It’s no secret that Facebook has increasingly shifted toward a pay-to-play model where brands are concerned. When Facebook first introduced company Pages, they showed every post to every Follower. Times have changed. Facebook started limiting which users saw which Page’s posts around 2014, after the company went public, and the trend increases with each passing year, as reflected in our own research into organic Reach of SMBs.
It might seem easiest to put all of your social media efforts toward paid advertising. Paid Reach is much more predictable and within your control, since you essentially tell Facebook who to show your content to, and you agree to pay for it. There’s still a lot of value in pursuing organic Reach, however.
Understanding organic Reach
First, it’s important to understand what organic Reach means. Reach is simply the number of people who see your post within a given timeframe. You can look at the analytics by day, by week, or by 28 day period. For organic Reach, you count only the content that you have not paid to promote.
The Facebook algorithm shows a new post to a subset of your Followers within the first five minutes after you post it. It then makes an assessment based on initial engagement. If a lot of users comment, share, or like the post right away, the algorithm considers the content interesting and shows it more widely.
You can express Reach as a percentage of your total Followers. Brands can typically expect anywhere from 2% to 15% of their Follower base to see a given post. This varies, in part, based on the total number of Followers. Facebook’s analytics show you the Reach for each post, as well as the Reach for your Page overall. Some posts will perform really well, while others not at all. You can ride out large discrepancies if your Page reach remains strong.
As for what qualifies as “good” Reach, you decide. By tracking your performance over time, you can set KPIs and ROI goals each month, quarter, or year.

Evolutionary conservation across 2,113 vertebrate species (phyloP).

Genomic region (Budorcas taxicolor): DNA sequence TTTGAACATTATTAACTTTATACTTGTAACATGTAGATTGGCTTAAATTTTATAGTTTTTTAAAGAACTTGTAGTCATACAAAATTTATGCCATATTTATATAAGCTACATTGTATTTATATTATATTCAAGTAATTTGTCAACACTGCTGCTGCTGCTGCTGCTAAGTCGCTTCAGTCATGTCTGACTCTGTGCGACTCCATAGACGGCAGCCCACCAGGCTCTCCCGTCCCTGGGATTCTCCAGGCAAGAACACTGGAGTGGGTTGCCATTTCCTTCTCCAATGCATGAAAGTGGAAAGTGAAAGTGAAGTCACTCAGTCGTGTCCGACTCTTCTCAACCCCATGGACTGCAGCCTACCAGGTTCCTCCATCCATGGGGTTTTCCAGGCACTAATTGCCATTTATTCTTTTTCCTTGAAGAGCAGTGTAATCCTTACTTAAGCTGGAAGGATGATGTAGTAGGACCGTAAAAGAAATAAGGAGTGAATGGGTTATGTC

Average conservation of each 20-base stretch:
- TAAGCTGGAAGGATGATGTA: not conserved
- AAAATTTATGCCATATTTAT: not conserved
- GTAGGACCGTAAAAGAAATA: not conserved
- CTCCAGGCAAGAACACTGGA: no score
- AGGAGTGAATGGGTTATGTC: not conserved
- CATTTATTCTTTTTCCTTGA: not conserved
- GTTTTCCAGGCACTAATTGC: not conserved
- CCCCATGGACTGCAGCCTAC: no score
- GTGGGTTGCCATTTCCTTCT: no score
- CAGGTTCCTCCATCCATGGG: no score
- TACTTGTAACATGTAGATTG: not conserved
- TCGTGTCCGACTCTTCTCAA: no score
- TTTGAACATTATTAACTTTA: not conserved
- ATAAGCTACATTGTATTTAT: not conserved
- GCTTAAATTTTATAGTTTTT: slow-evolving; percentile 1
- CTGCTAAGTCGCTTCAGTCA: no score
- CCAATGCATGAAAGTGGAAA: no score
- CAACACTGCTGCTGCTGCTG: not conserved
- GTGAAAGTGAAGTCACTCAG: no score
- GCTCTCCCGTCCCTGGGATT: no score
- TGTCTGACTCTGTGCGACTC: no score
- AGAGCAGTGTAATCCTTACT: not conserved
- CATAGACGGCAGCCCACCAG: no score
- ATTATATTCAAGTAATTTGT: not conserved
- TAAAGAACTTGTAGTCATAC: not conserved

The value of your Followers
If people have followed your Page, they’ve expressed awareness of, and interest in your brand. They may have actively searched for your Page, clicked through from your website, or saw your Page as a suggestion based on their other interests.
They’re already into your sales funnel, and you don’t want to waste that effort. Facebook shows organic content to the users its algorithm considers most likely to be interested — this is a valuable audience. Even a small number of motivated buyers can provide a solid social ROI.
Keep in mind that reach builds upon itself — more Reach leads to more Engagement and more Engagement makes Facebook show more of your content. For this reason, you need to post regularly. More importantly, post quality content that gives your valued Followers what they’re looking for.
Build a community
People who buy and use your brand undoubtedly have opinions about it. Facebook is a perfect platform for them to share their ideas, review your products, and connect with like minded users. When one of your posts generates a lot of comments or shares, it increases the opportunity for your customers to interact not only with your brand, but with each other.
You can add value and build trust by taking part in the conversation. Hopefully, the engagement is primarily positive. When negative comments or reviews do arise, be prepared to field concerns and attempt to win over — or win back — any unhappy customers.